Question: Two months ago I pushed back against a Performance Improvement Plan using your PIP Ultimate Package materials. I didn’t use a lot of the legal terminology from your Ultimate Package in my rebuttal to Human Resources. This was an attempt to get HR on my side with the use of facts and timeline. I have not heard back from HR since I submitted my rebuttal.
Since then I was hospitalized due to high blood pressure and heart palpitations. I am on a FMLA leave of absence for the next 10 days, and then I’m scheduled to return to I-don’t-know-what.
I am planning on purchasing your Involuntary Resignation Model Letter. Should I first wait for a response from HR on my rebuttal?
Answer: Dear S.S.: It’s near impossible for me to suggest to you what to do without knowing more of your facts and circumstances, or even what you wrote in your 16-page rebuttal. And even your email, above, raises several different issues. I will though do my best; here are some of my thoughts:
1. It’s great to read you have stood up and pushed back to a Performance Improvement Plan. I salute you. From my experiences helping people with Performance Improvement Plans for almost 30 years, I know it is not easy for someone to “Stand Up and Push Back.” Though it’s not easy, it is almost always the best thing to do in the long run, for many different reasons. It can be stressful, that is for sure, but most people find doing nothing in response to a false and unfair Performance Improvement Plan to be even more stressful. As folksinger Joan Baez said, “Action is the antidote to despair.”
2. One thing you have done concerns me: It is almost always a grave error to try to “get HR on your side.” Members of our “blog family” know that HR is not “on your side,” is not meant to be “on your side,” and should not be “on your side.” HR works for management, and has a duty of complete loyalty to management. If HR was on your side, HR would not have placed you on a PIP in the first place. And HR is not the people who will decide how to respond to your PIP pushback: that decision will be made by “Decision-Makers.” The central idea behind PIP pushback efforts is to do just that: “push back,” not “cozy up.” I think you should have sent yours to a “Decision-Maker,” such as your boss, your boss’s boss, or your boss’s boss’s boss. Then he or she can send it to HR, but it’s better to get a Decision-Maker involved in the matter first.
For great info and insight, consider viewing our 12-minute Sklover-On-Demand Video entitled “Seven Timeless Truths About Human Resources.” You can do so by simply [clicking here].
3. Though you are on a FMLA leave of absence, you can still contact HR and ask “When will I be receiving a response to my PIP Response?” Knowing if and when you might be receiving a response should both (a) give you more data upon which to make an informed decision about what to do next, and (b) make you feel less anxious about making a decision. There is no reason to refrain from doing so.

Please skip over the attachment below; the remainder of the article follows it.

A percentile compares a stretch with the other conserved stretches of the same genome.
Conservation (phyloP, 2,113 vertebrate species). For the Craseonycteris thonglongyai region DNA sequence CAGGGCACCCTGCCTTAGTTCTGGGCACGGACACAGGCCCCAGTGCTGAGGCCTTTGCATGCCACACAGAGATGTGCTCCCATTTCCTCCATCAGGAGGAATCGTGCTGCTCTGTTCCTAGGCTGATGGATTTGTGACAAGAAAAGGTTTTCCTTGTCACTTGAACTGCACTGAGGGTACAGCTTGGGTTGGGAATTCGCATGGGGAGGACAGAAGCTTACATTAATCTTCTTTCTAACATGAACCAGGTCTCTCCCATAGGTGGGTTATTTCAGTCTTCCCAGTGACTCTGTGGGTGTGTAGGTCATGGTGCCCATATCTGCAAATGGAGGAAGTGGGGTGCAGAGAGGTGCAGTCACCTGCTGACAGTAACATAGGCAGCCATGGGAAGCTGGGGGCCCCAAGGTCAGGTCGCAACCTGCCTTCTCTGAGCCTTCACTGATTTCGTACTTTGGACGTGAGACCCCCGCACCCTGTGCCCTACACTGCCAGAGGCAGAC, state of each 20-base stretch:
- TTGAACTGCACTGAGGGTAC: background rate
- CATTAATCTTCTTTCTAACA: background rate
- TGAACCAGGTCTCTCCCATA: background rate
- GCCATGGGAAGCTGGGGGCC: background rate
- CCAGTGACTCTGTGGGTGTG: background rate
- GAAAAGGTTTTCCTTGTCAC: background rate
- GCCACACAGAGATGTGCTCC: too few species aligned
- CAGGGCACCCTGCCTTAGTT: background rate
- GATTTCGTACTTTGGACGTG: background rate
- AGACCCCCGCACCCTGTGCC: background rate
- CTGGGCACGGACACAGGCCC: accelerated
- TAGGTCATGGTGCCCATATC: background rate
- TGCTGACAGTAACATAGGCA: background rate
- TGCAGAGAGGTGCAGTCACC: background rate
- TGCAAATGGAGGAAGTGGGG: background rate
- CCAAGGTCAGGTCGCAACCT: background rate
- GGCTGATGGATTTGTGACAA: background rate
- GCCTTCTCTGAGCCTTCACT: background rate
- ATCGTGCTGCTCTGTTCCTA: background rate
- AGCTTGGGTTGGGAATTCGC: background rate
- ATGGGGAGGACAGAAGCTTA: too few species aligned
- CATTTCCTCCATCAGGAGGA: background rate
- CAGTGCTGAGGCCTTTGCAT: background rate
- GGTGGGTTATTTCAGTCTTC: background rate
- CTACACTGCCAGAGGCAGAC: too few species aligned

4. Though you are on a FMLA leave of absence, you can still contact HR and ask “When I return, will I restart or continue in my Performance Improvement Plan, or has it been abandoned in response to my letter?” Knowing the answer to this question, too, should serve to (a) give you more data upon which to make an informed decision about what to do next, and (b) make you feel less anxious about making a decision. You have a very strong reason to support this request for information: it is necessary to calm you down, and reduce your high blood pressure and heart palpitations. If I were you, I would tell that to HR, and let them know that you need an answer for health reasons.
5. While I know none of the facts about your PIP, and few of the facts of your medical conditions, I do know that, if your job has caused such stress that it has placed you in the hospital, it might be necessary to get out of that employment relation, and the sooner the better. S.S., if you lose your health, you’ve got nothing left. No job is worth experiencing such serious medical issues as you are. If things at work have, indeed, led to such serious ailments, then it would sound to me like “Involuntary Resignation” might be a perfect path forward for you.
As you know, “Involuntary Resignation” is a concept I invented, and usually enables employees to leave their jobs without necessarily giving up their rights to (a) unemployment benefits, (b) severance, or (c) legal claims to raise against employers. While I acknowledge that it is highly anxiety-provoking to be without income to support yourself and your loved ones, no one can deny that being ill or deceased doesn’t make supporting your family any easier. So, yes, S.S., it may be a wise thing to consider moving forward with an Involuntary Resignation. It’s not an easy decision, but one that – one way or the other – you will have to make.
For great info and insight, consider viewing our 12-minute Sklover-On-Demand Video entitled “Involuntary Resignation – Standing Up Without Giving Up.” To do so, just [click here].
If you’d like to read my newsletter by the same title, just [click here].
And if you’d like to obtain a Model Letter for Involuntary Resignation for your own adaptation and use, just [click here].
S.S., more than anything I hope that you quickly regain your health and vigor. That really has to be your number one goal. I think that figuring out the right path forward for you will contribute to that goal, and your starting to take action will move you even further along to health. My prayers are with you, and my bet is on you!! Go get ’em.
Best, Best, Best,
Repairing the World –
One Empowered and Productive Employee at a Time ™
© 2012 Alan L. Sklover, All Rights Reserved.